During the initial stages of detoxification, the body eliminates all traces of the abused substance. It may take weeks to months to completely eliminate the substance from the body. This phase is usually accompanied by intense physical symptoms such as nausea, vomiting, headaches, tremors, sweating, and muscle cramps.
After the substance is eliminated from the system, the body starts experiencing withdrawal symptoms. These symptoms vary depending upon the type of substance being withdrawn.
Through substance abuse treatment, the brain recovers by going through similar phases. The following are the phases involved in the brain’s recovery:
- Detachment – The brain detaches itself from the effects of the substance. This phase begins when the person stops using a substance. It takes several days to a few weeks for this phase to begin.
- Withdrawal – The brain experiences severe physiological changes due to the absence of the substance. These include increased heart rate, irregular breathing, anxiety, insomnia, irritability, restlessness, mood swings, and depression.
- Rebound – When the brain returns to normal functioning after the substance is removed, it undergoes a rebound period. This means that the brain reverts back to its previous state. The duration of this phase depends upon the length of time the individual used the substance.
- Remission – The brain eventually reaches remission when the effects of the drug have been completely eliminated. This phase begins once the person is no longer abusing the substance.
- Relapse Prevention – Once the brain enters the relapse prevention phase, it becomes more resistant to the effects of the substance than before. This is why people who successfully quit using substances often experience relapses.
What To Expect From Overcoming Addiction
Overcoming substance use disorder requires patience, determination, and persistence. You must be willing to put in the effort necessary to achieve sustained sobriety. There will be times when you feel like giving up but don’t let yourself get discouraged. Keep fighting!
There are many things you can do during your recovery process to help you cope with the challenges associated with overcoming substance use disorder. The most important thing is to be proud of how far you have come. Call us today at 855-281-5588 for additional support.
How To Avoid Relapse
As mentioned, the brain recovers gradually over a period of time. But, how can someone suffering from withdrawal symptoms in recovery avoid relapse? Or, if you’re a family member, how can you support your loved one to avoid relapse? Here are some tips to help overcome addiction:
- Stay Positive – In order to stay positive during the process of recovering from SUD, it helps to remain optimistic. This will prevent negative thoughts from taking control of your mind. Some ways to maintain optimism are by practicing mindfulness, exercising, and getting plenty of exercise.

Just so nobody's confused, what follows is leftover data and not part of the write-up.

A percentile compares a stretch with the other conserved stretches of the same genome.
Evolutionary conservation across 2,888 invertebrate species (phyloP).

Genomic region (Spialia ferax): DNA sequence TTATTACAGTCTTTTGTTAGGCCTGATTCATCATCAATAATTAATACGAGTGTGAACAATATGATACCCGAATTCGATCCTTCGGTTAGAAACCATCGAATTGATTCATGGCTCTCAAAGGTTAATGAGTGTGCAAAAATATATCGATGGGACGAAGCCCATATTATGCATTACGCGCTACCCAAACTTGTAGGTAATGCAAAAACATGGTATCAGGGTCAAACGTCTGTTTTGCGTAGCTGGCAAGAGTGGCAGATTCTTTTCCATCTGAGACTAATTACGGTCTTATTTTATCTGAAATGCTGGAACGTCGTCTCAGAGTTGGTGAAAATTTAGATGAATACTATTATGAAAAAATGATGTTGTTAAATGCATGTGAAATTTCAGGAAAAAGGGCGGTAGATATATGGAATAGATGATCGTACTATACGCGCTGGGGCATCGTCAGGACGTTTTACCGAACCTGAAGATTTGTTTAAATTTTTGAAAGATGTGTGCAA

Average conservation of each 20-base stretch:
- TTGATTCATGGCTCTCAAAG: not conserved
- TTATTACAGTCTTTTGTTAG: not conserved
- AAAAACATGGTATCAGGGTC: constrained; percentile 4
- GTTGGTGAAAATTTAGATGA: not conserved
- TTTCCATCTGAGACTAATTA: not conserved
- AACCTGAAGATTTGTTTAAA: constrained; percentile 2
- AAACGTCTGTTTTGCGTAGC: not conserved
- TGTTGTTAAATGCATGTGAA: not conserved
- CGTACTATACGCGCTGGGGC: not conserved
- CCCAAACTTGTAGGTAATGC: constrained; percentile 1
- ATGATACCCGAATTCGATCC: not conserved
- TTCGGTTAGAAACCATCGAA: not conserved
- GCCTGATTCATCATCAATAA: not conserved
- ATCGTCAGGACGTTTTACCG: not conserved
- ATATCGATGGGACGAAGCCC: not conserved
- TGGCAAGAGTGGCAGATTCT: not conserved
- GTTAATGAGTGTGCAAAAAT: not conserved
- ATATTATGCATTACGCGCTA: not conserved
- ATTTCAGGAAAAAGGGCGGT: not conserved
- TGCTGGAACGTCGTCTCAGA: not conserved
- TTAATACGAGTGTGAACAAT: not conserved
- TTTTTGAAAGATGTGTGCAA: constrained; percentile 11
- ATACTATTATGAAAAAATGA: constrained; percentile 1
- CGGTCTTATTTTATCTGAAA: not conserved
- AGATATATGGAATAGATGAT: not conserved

- Get Support – If you feel like giving up, seek out the help of others. Family members or friends can be very helpful in supporting you while overcoming addiction. They can provide encouragement, advice, and moral support. You can also get professional help from a counselor, support group, or sponsor.
- Keep Yourself Busy – Avoid triggers by staying busy. However, make sure not to become too preoccupied with work or other activities. This could lead to feelings of guilt and despair. Instead, try to find something that makes you happy. For example, go on a date with your partner, take a walk around the block, play sports or read a book.
- Do Something New – Try new things. This way, you’ll learn about yourself and gain confidence. For instance, visit a museum or attend an event at a local community center.
- Exercise Regularly – Exercising regularly keeps your body healthy. It also helps reduce stress levels and improves your overall mood.
AspenRidge Recovery: Addressing How to Recovery From Drug Addiction
Recovery is a challenging time for everyone involved but recovering from substance use disorder is possible, especially with support from friends and family. The journey of recovery need not be done alone. If you or someone you care about is unsure of how to get through recovery or the processes to take, AspenRidge Recovery can help. Offering leading addiction support from medical professionals, our Colorado-based treatment facility offers a range of treatments to support you and your family by providing the resources needed to achieve long-term recovery.
For more information or to speak to a dedicated member of our team about our treatment options for everything from alcohol addiction to opioid addictions, call us today at 855-281-5588.